News Stay informed about the latest enterprise technology news and product updates.

Gartner: U.S. IT industry needs to wake up and smell the competition

Gartner plays provocateur in the opening keynote at this week's ITxpo, challenging U.S. IT pros to "take the first-mover advantage," or risk being eliminated.

SAN FRANCISCO -- The U.S. IT industry has settled for mediocrity. It lacks the vision, innovation and ambition to be a force in business growth.

"This industry is in imminent danger of becoming an industry of failure," said Stephen Prentice, managing vice president at Gartner Inc., one of the tough-talking keynote speakers at this week's Gartner Symposium/ITxpo, which attracted more than 2,000 IT professionals.

You must have a China strategy.
Sandy Shen
analystGartner Inc.
As the delivery of technology becomes more flexible and IT functions are commoditized, companies increasingly will buy IT services, not products, said Peter Sondergaard, senior vice president of the Stamford, Conn.-based research firm. The evolution in the delivery of IT will cannibalize and eliminate some vendors and have major financial consequences for everyone -- and their families -- in the audience, he added.

IT providers must adapt or risk "sleeping with the servers."

IT is no longer a growing sector, according to Gartner -- India's staggering 16% annual growth notwithstanding. The growth rate for IT declined in both of the past two years and the trend is expected to continue for the next three years. In good times, the industry might be able to get away with doing less -- but not in a decline, Prentice said, citing another Gartner data point: "Tech is seen less and less as a force that can fuel business growth."

As in years past, the keynote included mini-orations by a team of Gartner analysts, but the warnings -- and customary soft sell for attending the conference -- were delivered with flair.

Gartner analyst Sandy Shen took the stage, speaking Mandarin, and announced that the "factory of the world" is fast becoming the "innovation factory." Chinese companies that have had to scale up to meet the needs of a rapidly growing market are "going full-steam ahead to innovate," Shen said. These companies have moved well beyond the low-cost model and will "eat your lunch," despite intellectual property protection issues, rising labor costs and other problems. "You must have a China strategy," she said.

Throwing political correctness to the wind, Prentice called out the telecom industry, comparing Sprint's memorable ads of yesteryear -- "quality so good you could hear a pin drop" with the company's current bragging rights, "fewest dropped calls."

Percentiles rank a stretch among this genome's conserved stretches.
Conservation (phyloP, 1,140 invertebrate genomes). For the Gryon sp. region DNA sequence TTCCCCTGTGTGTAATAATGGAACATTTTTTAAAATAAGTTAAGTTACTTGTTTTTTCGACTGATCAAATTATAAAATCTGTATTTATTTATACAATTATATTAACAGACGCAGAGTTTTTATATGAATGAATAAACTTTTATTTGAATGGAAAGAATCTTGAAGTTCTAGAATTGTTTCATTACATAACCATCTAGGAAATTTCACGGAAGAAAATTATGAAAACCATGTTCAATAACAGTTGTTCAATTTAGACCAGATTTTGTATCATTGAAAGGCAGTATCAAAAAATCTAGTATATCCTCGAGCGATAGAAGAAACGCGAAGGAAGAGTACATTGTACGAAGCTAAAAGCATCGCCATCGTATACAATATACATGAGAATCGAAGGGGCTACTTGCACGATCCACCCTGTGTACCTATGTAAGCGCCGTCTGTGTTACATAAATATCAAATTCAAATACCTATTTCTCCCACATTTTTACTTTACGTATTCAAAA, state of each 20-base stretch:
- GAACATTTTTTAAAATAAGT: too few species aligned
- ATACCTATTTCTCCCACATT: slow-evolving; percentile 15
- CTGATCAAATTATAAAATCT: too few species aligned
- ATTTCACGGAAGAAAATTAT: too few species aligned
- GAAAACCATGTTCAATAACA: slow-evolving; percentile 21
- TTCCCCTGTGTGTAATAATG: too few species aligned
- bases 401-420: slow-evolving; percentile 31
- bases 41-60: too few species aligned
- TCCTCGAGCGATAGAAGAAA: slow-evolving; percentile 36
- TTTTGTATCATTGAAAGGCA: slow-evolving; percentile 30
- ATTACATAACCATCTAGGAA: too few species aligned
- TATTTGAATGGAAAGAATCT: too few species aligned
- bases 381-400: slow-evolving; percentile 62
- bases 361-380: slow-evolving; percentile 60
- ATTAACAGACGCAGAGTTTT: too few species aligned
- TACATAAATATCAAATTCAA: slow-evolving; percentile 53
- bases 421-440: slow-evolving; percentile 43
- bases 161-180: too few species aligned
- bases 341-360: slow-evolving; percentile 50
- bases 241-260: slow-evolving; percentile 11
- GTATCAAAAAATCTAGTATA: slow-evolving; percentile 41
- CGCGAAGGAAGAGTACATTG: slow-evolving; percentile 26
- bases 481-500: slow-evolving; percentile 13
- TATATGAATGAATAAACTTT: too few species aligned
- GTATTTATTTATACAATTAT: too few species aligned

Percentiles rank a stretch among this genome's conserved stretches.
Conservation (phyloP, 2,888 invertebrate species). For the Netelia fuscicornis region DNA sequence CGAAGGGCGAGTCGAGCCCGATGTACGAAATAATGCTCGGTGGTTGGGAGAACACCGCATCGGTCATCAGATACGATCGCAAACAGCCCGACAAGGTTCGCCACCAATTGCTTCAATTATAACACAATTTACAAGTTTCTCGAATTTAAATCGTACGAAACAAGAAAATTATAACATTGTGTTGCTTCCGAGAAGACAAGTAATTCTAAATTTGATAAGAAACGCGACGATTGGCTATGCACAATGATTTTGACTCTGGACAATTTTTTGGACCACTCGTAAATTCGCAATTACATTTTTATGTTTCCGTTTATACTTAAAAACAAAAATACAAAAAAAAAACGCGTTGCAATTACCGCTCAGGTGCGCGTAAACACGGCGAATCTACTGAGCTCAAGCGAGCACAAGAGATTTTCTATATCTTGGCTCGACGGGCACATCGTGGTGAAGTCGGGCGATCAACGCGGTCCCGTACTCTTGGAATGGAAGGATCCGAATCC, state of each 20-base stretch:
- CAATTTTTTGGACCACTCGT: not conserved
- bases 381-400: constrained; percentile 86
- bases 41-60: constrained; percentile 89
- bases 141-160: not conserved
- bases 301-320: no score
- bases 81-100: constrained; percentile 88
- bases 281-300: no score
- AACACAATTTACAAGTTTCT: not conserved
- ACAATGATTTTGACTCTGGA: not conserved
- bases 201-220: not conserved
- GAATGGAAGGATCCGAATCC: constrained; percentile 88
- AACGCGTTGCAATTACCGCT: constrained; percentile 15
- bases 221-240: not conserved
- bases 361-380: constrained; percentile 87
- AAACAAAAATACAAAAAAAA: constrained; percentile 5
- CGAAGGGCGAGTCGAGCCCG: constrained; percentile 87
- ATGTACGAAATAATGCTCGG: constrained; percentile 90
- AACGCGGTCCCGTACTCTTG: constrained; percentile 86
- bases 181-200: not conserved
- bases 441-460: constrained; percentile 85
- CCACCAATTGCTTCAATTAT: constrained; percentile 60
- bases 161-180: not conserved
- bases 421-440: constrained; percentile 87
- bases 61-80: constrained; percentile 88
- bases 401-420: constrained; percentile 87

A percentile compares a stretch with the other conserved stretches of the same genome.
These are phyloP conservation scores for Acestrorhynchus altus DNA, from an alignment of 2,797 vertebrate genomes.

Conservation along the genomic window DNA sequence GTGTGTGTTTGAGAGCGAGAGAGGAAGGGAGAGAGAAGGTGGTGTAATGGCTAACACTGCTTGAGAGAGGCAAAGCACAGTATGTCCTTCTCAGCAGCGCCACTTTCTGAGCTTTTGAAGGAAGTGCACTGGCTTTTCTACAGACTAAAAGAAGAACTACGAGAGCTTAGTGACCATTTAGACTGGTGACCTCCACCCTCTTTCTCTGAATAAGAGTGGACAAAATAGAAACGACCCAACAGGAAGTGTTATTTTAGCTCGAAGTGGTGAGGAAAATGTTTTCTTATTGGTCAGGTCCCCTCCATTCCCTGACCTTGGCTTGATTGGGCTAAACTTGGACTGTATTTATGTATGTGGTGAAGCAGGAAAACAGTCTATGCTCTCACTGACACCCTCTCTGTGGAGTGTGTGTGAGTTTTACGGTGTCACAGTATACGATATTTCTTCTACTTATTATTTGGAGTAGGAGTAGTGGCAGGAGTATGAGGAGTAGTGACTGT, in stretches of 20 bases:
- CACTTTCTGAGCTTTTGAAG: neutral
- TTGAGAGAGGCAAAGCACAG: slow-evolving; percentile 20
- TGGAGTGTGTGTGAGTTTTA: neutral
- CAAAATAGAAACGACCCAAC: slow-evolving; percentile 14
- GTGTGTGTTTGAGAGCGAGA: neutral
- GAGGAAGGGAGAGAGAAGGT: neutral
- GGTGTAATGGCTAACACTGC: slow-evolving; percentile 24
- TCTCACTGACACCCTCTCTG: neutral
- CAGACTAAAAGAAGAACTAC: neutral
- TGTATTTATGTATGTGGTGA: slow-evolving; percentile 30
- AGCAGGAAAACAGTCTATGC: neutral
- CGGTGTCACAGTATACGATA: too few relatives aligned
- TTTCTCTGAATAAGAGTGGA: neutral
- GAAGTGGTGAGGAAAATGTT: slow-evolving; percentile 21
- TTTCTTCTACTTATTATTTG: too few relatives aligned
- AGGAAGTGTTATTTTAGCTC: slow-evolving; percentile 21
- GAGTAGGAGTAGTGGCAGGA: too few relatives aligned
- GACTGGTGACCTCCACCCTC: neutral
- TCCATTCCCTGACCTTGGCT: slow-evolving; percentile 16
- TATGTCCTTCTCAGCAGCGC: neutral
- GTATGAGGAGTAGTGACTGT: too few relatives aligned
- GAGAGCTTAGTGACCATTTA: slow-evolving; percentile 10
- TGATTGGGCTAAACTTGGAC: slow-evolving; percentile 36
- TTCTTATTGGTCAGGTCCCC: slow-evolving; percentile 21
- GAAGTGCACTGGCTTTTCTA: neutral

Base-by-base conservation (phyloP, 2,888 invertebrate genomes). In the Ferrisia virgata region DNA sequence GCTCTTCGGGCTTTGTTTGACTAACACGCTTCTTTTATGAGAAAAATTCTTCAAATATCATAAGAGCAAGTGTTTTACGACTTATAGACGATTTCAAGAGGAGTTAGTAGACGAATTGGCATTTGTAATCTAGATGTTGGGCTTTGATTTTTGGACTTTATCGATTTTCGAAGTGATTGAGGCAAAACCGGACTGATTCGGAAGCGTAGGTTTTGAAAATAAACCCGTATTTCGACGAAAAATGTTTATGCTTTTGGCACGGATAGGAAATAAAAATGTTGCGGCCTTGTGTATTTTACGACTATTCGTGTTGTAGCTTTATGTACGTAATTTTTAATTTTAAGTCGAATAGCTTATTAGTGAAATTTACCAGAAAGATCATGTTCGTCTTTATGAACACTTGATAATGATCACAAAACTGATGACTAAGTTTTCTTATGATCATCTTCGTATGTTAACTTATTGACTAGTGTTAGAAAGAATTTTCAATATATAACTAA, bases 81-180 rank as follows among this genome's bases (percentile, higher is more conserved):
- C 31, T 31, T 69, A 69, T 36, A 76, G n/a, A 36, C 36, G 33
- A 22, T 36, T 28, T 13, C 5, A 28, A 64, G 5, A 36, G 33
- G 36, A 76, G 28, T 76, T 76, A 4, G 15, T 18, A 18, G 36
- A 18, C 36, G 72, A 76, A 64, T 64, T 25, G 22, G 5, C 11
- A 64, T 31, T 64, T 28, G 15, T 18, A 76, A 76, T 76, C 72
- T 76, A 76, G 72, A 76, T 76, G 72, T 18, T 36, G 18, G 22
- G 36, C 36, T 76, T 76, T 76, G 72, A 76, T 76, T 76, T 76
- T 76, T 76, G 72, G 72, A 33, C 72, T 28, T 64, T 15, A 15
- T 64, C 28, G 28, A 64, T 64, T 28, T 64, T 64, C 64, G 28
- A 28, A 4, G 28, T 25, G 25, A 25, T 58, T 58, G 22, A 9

"What kind of a message is that? Is that shooting for the top? What does that tell us about the telecom sector," Prentice said, drawing laughs.

More advice from Gartner
Gartner to CIOs: Change the world, don't automate it

Gartner: Firms at risk of losing women technologists

Gartner: Focus on the information in IT
But telecom is everybody's problem, the analysts said. Today's workers are faced with information overload -- and the proliferation of choices only makes things worse. Gartner estimates $100 billion will be wasted over the next three years by putting money into the wrong network technologies, such as color-display desktop IP phones and Gigabit Ethernet to the desktop.

"The CEOs who pay the bills are waiting for new ideas from their IT people, who are waiting for new ideas from their vendors, who are waiting for one of their competitors to show the way," Prentice said. "Everybody is waiting. Who will make the first move?"

IT organizations and vendors that succeed will be those that can "hide complexity," said Gartner analyst Daryl Plummer, introducing one of the major themes of the conference: virtualization.

Virtualization hides complexity, Plummer said.

The most successful companies will "embrace virtualization," he said, so they can stop focusing on systems and begin focusing on service.

Let us know what you think about the story; email: Linda Tucci, Senior News Writer

Dig Deeper on IT spending and budgeting

Start the conversation

Send me notifications when other members comment.

Please create a username to comment.